Sometimes we have to let go of our own plans to make room for the better plans God has for us.
This Lent is going to be different, Sophia resolved as she tucked a quilted doll into Emma’s diaper bag. They were on their way to a Small Community of Faith gathering sponsored by their parish.
Emma was now a perky 20 months old. Despite the hectic demands of motherhood, Sophia had signed up for the prayer group—in hopes of joining in prayer and a little adult conversation. Emma had been going through a very loud and disruptive stage, making it difficult to stay anywhere for more than 10 minutes, and for those 10 minutes all Sophia wanted was some peace and quiet. By Eastertime last year, Sophia realized that there had not been a single day in the previous 40 during which she’d found time for quiet meditation, as she had learned to do in a Christian Spirituality class in college. As a new mother and homemaker, there was no time for inner peace. She could never focus very long—constantly anticipating her little daughter’s needs.
Driving to the meeting, Sophia felt a familiar sadness tug on her heart, a feeling that her life was not on the right track. When Sophia and her husband had discovered that Emma was on the way, Sophia was just entering the professional world. I always believed you had something special for me to do, God. I thought that you would have let me know by now what that work is.Have you forgotten me? What is the work I am to do for you, Lord?
“Okay, sit with your back straight, hands resting comfortably on your lap. Close your eyes, breathe in, breathe out. As I read from the Gospel, picture yourself sitting with Jesus as he teaches the disciples. Picture Jesus looking at you, into your heart, as he says these words.” The prayer leader’s voice was confident. Sophia settled on the couch in the room filled with others from her parish. “Breathe slowly in, breathe slowly out. Ask, and you will receive. Seek, and you will find. Knock, and the door will be opened to you.Would one of you hand his son a stone when he asked for bread, or a snake when he asked for fish? If you know how to give your children what is good, how much more will God give good things to anyone who asks!”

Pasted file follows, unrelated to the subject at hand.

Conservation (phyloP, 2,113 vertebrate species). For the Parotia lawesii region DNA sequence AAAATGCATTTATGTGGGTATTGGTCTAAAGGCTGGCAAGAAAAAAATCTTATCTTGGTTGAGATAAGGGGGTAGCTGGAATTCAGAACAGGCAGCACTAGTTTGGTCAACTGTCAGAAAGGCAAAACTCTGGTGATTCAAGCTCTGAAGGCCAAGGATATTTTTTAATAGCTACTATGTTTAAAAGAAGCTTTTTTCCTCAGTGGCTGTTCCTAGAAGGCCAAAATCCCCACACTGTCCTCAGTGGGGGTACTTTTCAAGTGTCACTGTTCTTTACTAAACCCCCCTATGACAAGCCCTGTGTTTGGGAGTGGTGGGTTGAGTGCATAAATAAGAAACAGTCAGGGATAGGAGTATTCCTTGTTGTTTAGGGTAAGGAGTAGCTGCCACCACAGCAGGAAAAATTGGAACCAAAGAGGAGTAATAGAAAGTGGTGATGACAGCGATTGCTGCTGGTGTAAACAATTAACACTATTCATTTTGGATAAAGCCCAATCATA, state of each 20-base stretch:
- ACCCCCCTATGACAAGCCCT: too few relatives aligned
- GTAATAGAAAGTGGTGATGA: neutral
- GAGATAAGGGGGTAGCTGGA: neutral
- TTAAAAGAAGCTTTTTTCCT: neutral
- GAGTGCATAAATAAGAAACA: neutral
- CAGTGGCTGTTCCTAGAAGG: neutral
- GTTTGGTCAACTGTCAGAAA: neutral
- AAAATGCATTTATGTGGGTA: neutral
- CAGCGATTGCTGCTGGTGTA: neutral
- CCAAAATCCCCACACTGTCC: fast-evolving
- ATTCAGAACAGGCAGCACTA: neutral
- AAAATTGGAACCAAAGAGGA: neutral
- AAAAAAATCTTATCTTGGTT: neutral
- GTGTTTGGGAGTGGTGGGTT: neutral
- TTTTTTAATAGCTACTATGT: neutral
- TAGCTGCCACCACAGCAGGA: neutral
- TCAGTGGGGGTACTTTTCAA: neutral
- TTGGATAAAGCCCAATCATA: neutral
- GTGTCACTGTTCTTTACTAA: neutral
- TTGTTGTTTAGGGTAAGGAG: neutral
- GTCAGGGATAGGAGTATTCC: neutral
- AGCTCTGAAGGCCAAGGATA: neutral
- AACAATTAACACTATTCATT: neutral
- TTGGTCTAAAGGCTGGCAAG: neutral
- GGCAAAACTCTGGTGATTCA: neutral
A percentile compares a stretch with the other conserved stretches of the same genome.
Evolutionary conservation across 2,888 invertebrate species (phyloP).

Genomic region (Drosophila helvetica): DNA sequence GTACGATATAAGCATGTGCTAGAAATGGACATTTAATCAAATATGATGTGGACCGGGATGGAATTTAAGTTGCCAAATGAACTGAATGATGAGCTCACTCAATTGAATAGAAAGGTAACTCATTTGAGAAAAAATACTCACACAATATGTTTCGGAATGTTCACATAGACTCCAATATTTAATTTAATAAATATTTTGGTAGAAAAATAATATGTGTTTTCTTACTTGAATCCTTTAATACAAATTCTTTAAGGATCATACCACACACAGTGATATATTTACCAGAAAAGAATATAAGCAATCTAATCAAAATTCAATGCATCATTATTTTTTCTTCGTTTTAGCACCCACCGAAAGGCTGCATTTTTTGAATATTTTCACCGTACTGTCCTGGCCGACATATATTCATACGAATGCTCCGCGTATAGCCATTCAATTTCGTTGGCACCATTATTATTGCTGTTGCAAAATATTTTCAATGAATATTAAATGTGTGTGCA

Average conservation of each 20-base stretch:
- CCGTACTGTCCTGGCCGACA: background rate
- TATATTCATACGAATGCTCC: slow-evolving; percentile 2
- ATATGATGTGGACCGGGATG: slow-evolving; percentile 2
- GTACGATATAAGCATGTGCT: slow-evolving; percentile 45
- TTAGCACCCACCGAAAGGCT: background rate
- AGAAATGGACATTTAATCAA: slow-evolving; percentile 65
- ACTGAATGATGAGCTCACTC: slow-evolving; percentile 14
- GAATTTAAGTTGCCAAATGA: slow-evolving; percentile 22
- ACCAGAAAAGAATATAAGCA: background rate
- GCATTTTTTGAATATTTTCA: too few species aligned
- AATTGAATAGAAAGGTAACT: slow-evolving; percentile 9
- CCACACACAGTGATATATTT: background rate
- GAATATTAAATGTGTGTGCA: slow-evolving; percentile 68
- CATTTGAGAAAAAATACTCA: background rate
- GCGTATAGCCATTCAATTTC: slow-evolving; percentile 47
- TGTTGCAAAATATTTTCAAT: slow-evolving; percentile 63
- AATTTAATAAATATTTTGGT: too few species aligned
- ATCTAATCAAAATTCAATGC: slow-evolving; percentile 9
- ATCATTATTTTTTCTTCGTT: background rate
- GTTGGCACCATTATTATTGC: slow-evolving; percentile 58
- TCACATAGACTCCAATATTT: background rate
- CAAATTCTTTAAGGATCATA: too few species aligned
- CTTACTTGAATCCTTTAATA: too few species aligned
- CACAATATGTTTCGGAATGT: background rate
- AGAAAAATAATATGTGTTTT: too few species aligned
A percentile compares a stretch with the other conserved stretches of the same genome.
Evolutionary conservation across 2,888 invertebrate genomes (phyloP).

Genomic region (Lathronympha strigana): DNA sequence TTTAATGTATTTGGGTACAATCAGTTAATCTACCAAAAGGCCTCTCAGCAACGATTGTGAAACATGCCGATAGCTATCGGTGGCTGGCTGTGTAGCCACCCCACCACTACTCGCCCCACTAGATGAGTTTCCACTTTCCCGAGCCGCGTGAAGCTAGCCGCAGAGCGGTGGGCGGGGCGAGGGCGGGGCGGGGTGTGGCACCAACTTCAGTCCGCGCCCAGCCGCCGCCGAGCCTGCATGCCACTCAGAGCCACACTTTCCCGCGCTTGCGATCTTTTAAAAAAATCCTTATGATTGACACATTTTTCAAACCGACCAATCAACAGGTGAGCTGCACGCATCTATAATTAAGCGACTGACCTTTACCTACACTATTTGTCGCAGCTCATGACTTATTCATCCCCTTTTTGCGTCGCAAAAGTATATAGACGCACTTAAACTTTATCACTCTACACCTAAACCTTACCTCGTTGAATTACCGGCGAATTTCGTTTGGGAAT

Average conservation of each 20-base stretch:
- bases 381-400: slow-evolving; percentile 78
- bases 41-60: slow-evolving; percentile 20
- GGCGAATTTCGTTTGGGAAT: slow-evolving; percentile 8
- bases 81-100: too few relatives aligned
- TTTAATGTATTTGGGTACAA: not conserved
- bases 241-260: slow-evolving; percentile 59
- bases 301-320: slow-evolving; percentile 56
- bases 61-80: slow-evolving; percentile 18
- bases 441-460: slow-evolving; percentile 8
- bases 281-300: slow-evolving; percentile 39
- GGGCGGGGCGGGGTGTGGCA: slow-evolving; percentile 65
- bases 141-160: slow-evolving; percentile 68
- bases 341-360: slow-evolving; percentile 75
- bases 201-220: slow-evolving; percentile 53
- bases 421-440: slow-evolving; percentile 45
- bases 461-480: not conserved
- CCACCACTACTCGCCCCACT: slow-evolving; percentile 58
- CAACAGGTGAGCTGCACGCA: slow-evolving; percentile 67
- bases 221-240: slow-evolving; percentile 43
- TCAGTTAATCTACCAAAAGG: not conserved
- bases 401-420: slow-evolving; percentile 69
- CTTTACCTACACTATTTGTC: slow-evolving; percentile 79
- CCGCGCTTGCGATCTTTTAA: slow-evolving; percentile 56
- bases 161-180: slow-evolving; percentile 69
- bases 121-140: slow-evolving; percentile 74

In another room were several children. For mothers at the meeting, this weekly gathering was a much-needed respite in lives that could be swallowed up by too many episodes of Sesame Street.
Ask, and you will receive. Seek, and you will find. Those words repeated in Sophia’s heart on the downbeat of her own prayer: Jesus, what work would you have me do?
A familiar voice interrupted Sophia’s reverie. “Mama!” Emma rushed into the room, tearfully searching for the familiar face. Sophia was out of her seat, her prayer forgotten. Emma’s little hands and wet face collided with her mother’s neck as she found her place in Sophia’s lap.
How much more will God give good things to anyone who asks? echoed faintly in the young mother’s heart as she looked into the blue eyes of the little girl who had been telling her for nearly two years now what work God had in mind for Sophia.